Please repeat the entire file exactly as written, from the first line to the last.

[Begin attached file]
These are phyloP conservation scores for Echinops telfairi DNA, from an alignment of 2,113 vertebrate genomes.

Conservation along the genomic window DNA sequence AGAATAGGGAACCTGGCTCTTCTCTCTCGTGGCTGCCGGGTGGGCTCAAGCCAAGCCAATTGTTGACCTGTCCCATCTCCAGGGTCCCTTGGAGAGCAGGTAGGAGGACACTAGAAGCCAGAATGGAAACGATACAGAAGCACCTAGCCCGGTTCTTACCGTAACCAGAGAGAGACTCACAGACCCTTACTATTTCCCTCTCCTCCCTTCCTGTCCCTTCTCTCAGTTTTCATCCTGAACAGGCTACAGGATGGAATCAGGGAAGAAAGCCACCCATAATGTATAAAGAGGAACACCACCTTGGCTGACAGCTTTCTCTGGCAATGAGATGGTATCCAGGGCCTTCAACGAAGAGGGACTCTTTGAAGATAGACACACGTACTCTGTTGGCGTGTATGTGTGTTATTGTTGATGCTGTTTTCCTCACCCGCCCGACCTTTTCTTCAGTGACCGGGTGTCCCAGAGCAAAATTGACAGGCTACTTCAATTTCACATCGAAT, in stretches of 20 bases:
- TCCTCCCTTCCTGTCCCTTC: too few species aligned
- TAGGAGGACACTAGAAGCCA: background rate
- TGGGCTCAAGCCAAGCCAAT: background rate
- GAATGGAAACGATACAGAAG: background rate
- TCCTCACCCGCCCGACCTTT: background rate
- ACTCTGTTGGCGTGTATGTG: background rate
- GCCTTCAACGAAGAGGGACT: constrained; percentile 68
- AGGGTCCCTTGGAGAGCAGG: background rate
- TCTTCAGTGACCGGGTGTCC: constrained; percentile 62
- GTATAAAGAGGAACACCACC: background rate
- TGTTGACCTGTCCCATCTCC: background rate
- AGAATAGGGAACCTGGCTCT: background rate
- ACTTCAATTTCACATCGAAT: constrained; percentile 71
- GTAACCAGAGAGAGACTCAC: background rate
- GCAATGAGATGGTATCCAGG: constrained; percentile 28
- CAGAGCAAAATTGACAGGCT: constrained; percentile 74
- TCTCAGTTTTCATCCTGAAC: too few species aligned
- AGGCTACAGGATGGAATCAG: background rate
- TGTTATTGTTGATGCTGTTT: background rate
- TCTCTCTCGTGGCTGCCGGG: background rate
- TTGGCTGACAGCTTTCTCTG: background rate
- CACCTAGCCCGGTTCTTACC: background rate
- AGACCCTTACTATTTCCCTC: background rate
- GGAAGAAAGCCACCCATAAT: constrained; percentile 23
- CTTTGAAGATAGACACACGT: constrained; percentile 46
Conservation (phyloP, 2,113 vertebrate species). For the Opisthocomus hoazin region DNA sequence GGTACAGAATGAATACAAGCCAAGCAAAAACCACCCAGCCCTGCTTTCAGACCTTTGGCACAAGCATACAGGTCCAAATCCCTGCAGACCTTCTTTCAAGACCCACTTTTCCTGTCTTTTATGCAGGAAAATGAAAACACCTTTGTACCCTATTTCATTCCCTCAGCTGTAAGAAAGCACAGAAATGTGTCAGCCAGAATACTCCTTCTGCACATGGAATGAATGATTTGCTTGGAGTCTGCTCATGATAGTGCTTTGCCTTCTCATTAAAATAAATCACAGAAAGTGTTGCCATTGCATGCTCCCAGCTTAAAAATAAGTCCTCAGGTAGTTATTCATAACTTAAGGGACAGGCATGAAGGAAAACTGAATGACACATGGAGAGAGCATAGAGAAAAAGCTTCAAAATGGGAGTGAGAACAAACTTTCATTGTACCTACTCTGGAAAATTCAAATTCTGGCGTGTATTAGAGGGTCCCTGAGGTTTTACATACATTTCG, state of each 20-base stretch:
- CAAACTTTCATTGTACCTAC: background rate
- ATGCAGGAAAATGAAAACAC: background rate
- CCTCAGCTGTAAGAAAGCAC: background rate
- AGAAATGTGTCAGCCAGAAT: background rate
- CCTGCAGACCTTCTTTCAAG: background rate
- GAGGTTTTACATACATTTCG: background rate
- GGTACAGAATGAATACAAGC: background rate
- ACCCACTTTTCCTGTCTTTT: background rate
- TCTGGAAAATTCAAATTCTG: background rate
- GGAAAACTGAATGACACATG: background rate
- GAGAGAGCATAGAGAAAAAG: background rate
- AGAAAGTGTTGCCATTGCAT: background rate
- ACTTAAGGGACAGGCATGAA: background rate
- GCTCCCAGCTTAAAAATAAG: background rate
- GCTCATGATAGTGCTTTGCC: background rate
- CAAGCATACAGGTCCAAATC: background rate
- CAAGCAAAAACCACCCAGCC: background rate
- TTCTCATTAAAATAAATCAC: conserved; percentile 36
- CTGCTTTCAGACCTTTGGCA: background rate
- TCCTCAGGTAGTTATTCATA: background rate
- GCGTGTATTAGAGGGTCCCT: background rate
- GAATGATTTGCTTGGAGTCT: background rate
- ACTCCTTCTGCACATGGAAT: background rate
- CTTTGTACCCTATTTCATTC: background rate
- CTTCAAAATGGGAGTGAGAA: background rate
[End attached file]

These are phyloP conservation scores for Echinops telfairi DNA, from an alignment of 2,113 vertebrate genomes.

Conservation along the genomic window DNA sequence AGAATAGGGAACCTGGCTCTTCTCTCTCGTGGCTGCCGGGTGGGCTCAAGCCAAGCCAATTGTTGACCTGTCCCATCTCCAGGGTCCCTTGGAGAGCAGGTAGGAGGACACTAGAAGCCAGAATGGAAACGATACAGAAGCACCTAGCCCGGTTCTTACCGTAACCAGAGAGAGACTCACAGACCCTTACTATTTCCCTCTCCTCCCTTCCTGTCCCTTCTCTCAGTTTTCATCCTGAACAGGCTACAGGATGGAATCAGGGAAGAAAGCCACCCATAATGTATAAAGAGGAACACCACCTTGGCTGACAGCTTTCTCTGGCAATGAGATGGTATCCAGGGCCTTCAACGAAGAGGGACTCTTTGAAGATAGACACACGTACTCTGTTGGCGTGTATGTGTGTTATTGTTGATGCTGTTTTCCTCACCCGCCCGACCTTTTCTTCAGTGACCGGGTGTCCCAGAGCAAAATTGACAGGCTACTTCAATTTCACATCGAAT, in stretches of 20 bases:
- TCCTCCCTTCCTGTCCCTTC: too few species aligned
- TAGGAGGACACTAGAAGCCA: background rate
- TGGGCTCAAGCCAAGCCAAT: background rate
- GAATGGAAACGATACAGAAG: background rate
- TCCTCACCCGCCCGACCTTT: background rate
- ACTCTGTTGGCGTGTATGTG: background rate
- GCCTTCAACGAAGAGGGACT: constrained; percentile 68
- AGGGTCCCTTGGAGAGCAGG: background rate
- TCTTCAGTGACCGGGTGTCC: constrained; percentile 62
- GTATAAAGAGGAACACCACC: background rate
- TGTTGACCTGTCCCATCTCC: background rate
- AGAATAGGGAACCTGGCTCT: background rate
- ACTTCAATTTCACATCGAAT: constrained; percentile 71
- GTAACCAGAGAGAGACTCAC: background rate
- GCAATGAGATGGTATCCAGG: constrained; percentile 28
- CAGAGCAAAATTGACAGGCT: constrained; percentile 74
- TCTCAGTTTTCATCCTGAAC: too few species aligned
- AGGCTACAGGATGGAATCAG: background rate
- TGTTATTGTTGATGCTGTTT: background rate
- TCTCTCTCGTGGCTGCCGGG: background rate
- TTGGCTGACAGCTTTCTCTG: background rate
- CACCTAGCCCGGTTCTTACC: background rate
- AGACCCTTACTATTTCCCTC: background rate
- GGAAGAAAGCCACCCATAAT: constrained; percentile 23
- CTTTGAAGATAGACACACGT: constrained; percentile 46
Conservation (phyloP, 2,113 vertebrate species). For the Opisthocomus hoazin region DNA sequence GGTACAGAATGAATACAAGCCAAGCAAAAACCACCCAGCCCTGCTTTCAGACCTTTGGCACAAGCATACAGGTCCAAATCCCTGCAGACCTTCTTTCAAGACCCACTTTTCCTGTCTTTTATGCAGGAAAATGAAAACACCTTTGTACCCTATTTCATTCCCTCAGCTGTAAGAAAGCACAGAAATGTGTCAGCCAGAATACTCCTTCTGCACATGGAATGAATGATTTGCTTGGAGTCTGCTCATGATAGTGCTTTGCCTTCTCATTAAAATAAATCACAGAAAGTGTTGCCATTGCATGCTCCCAGCTTAAAAATAAGTCCTCAGGTAGTTATTCATAACTTAAGGGACAGGCATGAAGGAAAACTGAATGACACATGGAGAGAGCATAGAGAAAAAGCTTCAAAATGGGAGTGAGAACAAACTTTCATTGTACCTACTCTGGAAAATTCAAATTCTGGCGTGTATTAGAGGGTCCCTGAGGTTTTACATACATTTCG, state of each 20-base stretch:
- CAAACTTTCATTGTACCTAC: background rate
- ATGCAGGAAAATGAAAACAC: background rate
- CCTCAGCTGTAAGAAAGCAC: background rate
- AGAAATGTGTCAGCCAGAAT: background rate
- CCTGCAGACCTTCTTTCAAG: background rate
- GAGGTTTTACATACATTTCG: background rate
- GGTACAGAATGAATACAAGC: background rate
- ACCCACTTTTCCTGTCTTTT: background rate
- TCTGGAAAATTCAAATTCTG: background rate
- GGAAAACTGAATGACACATG: background rate
- GAGAGAGCATAGAGAAAAAG: background rate
- AGAAAGTGTTGCCATTGCAT: background rate
- ACTTAAGGGACAGGCATGAA: background rate
- GCTCCCAGCTTAAAAATAAG: background rate
- GCTCATGATAGTGCTTTGCC: background rate
- CAAGCATACAGGTCCAAATC: background rate
- CAAGCAAAAACCACCCAGCC: background rate
- TTCTCATTAAAATAAATCAC: conserved; percentile 36
- CTGCTTTCAGACCTTTGGCA: background rate
- TCCTCAGGTAGTTATTCATA: background rate
- GCGTGTATTAGAGGGTCCCT: background rate
- GAATGATTTGCTTGGAGTCT: background rate
- ACTCCTTCTGCACATGGAAT: background rate
- CTTTGTACCCTATTTCATTC: background rate
- CTTCAAAATGGGAGTGAGAA: background rate